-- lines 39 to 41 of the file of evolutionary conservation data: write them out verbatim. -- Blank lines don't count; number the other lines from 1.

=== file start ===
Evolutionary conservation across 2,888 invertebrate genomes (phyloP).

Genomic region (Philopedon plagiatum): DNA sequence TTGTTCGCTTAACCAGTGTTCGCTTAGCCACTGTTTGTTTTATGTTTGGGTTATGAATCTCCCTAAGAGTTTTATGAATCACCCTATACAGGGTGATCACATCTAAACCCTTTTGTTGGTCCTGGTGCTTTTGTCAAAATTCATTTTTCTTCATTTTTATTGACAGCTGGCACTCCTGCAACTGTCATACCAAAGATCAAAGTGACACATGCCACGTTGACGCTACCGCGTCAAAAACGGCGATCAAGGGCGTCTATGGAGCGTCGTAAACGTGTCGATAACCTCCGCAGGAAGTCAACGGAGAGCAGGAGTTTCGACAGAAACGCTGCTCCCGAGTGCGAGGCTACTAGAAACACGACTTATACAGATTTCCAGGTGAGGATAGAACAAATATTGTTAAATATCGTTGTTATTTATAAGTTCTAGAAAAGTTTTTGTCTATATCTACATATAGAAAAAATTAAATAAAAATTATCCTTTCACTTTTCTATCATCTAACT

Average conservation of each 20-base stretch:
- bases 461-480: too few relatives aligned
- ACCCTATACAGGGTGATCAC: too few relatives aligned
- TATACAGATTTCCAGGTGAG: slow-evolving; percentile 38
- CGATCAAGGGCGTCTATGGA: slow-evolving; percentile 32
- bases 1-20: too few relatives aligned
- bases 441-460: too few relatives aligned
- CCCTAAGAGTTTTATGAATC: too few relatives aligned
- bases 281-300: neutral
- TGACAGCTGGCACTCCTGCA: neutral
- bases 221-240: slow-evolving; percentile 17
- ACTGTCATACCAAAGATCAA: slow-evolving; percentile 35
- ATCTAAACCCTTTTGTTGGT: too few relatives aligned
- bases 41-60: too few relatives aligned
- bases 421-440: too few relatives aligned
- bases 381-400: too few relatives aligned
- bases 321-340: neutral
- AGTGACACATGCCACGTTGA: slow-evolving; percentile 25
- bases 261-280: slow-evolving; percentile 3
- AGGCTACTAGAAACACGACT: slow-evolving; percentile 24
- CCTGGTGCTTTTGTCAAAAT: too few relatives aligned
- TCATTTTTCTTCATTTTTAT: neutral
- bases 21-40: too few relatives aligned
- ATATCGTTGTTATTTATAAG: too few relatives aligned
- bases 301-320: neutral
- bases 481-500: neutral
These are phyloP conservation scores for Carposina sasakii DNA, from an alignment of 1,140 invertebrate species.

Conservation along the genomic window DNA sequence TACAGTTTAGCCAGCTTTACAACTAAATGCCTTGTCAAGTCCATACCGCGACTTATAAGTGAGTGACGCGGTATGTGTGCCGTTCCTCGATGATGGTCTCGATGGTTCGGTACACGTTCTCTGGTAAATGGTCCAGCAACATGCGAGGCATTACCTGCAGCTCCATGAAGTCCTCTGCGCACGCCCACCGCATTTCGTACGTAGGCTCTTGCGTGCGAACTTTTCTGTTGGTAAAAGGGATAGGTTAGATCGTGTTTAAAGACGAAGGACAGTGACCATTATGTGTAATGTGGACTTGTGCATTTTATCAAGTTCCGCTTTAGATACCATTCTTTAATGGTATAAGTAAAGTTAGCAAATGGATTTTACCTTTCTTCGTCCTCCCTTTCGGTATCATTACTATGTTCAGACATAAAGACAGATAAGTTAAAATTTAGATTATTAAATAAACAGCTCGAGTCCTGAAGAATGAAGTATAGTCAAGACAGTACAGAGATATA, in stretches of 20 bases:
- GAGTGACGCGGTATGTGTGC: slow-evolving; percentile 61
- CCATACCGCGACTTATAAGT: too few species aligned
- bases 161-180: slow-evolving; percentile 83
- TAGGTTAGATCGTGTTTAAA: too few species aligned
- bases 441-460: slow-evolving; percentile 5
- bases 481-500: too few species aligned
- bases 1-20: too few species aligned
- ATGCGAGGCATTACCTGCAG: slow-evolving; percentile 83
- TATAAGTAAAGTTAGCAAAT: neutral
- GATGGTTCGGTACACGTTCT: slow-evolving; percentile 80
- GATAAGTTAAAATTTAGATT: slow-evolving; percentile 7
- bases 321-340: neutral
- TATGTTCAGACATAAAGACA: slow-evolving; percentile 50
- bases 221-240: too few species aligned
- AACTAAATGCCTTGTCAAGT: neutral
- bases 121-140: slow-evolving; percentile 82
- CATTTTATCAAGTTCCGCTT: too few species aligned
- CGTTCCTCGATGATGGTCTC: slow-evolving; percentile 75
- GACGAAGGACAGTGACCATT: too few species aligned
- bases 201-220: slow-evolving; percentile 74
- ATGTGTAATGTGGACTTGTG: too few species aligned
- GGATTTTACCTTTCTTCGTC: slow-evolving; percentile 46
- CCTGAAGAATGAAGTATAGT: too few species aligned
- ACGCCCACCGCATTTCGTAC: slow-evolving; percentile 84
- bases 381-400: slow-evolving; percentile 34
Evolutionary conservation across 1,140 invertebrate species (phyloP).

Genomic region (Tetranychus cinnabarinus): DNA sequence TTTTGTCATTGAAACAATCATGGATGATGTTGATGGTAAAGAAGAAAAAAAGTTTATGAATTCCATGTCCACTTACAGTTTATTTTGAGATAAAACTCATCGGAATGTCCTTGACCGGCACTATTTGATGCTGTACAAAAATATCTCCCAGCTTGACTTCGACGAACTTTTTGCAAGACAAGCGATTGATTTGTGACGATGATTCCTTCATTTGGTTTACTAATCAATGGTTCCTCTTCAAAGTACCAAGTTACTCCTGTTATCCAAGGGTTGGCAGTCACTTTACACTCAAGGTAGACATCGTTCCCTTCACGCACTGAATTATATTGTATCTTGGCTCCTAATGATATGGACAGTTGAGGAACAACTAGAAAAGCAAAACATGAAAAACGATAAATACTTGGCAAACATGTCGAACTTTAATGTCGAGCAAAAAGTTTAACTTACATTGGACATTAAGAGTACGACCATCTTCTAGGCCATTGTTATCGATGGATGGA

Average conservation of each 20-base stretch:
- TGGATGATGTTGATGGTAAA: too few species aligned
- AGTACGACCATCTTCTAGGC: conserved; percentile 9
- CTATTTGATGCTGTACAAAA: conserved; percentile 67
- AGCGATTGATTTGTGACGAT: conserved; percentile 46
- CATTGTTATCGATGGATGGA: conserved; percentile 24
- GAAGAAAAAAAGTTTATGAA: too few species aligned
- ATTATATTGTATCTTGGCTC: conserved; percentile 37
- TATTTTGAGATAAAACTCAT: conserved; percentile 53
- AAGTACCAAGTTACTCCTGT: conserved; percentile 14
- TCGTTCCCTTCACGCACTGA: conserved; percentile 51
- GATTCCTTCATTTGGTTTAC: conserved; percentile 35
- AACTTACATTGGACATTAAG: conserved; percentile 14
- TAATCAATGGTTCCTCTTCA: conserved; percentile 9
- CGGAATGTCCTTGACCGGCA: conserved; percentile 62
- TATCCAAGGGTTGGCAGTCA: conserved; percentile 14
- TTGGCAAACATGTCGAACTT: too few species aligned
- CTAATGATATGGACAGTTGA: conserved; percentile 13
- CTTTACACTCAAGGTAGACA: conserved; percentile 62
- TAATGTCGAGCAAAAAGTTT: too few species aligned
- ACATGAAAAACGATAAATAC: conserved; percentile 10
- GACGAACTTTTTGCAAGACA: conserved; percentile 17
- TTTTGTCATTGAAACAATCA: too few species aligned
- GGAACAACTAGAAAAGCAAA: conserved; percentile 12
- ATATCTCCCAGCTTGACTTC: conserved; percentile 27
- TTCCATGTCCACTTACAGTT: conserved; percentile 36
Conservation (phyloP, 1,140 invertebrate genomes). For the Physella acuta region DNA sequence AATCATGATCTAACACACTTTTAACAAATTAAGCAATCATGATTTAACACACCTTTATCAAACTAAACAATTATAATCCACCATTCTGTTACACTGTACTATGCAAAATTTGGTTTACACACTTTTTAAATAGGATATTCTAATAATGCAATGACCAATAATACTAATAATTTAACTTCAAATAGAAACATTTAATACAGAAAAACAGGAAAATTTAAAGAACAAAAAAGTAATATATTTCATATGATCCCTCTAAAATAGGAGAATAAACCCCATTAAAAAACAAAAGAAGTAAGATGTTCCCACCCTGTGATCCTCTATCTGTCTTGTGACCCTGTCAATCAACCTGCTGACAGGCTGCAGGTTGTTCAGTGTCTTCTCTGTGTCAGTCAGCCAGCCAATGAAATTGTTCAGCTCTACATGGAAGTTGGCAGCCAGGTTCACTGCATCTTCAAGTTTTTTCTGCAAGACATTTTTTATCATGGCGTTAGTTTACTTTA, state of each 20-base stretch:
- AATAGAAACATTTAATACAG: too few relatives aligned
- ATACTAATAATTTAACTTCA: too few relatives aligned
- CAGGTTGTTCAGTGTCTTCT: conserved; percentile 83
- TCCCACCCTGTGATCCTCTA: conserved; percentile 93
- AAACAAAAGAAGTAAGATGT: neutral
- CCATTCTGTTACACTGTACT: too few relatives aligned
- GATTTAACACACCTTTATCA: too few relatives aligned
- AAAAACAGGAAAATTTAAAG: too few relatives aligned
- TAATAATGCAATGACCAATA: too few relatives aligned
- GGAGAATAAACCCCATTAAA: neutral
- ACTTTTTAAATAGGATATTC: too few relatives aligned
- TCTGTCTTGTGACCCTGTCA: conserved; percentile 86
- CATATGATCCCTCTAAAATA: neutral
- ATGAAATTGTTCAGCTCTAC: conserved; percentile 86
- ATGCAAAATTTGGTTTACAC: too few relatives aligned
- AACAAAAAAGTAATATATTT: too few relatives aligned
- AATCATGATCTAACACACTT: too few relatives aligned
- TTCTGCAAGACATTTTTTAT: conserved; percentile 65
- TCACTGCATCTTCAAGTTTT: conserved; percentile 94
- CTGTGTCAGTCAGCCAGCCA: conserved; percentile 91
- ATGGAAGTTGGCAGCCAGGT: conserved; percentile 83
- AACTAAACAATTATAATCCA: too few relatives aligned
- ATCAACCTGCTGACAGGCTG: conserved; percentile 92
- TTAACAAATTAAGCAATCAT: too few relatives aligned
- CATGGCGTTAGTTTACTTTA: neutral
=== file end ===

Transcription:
- TATAAGTAAAGTTAGCAAAT: neutral
- GATGGTTCGGTACACGTTCT: slow-evolving; percentile 80
- GATAAGTTAAAATTTAGATT: slow-evolving; percentile 7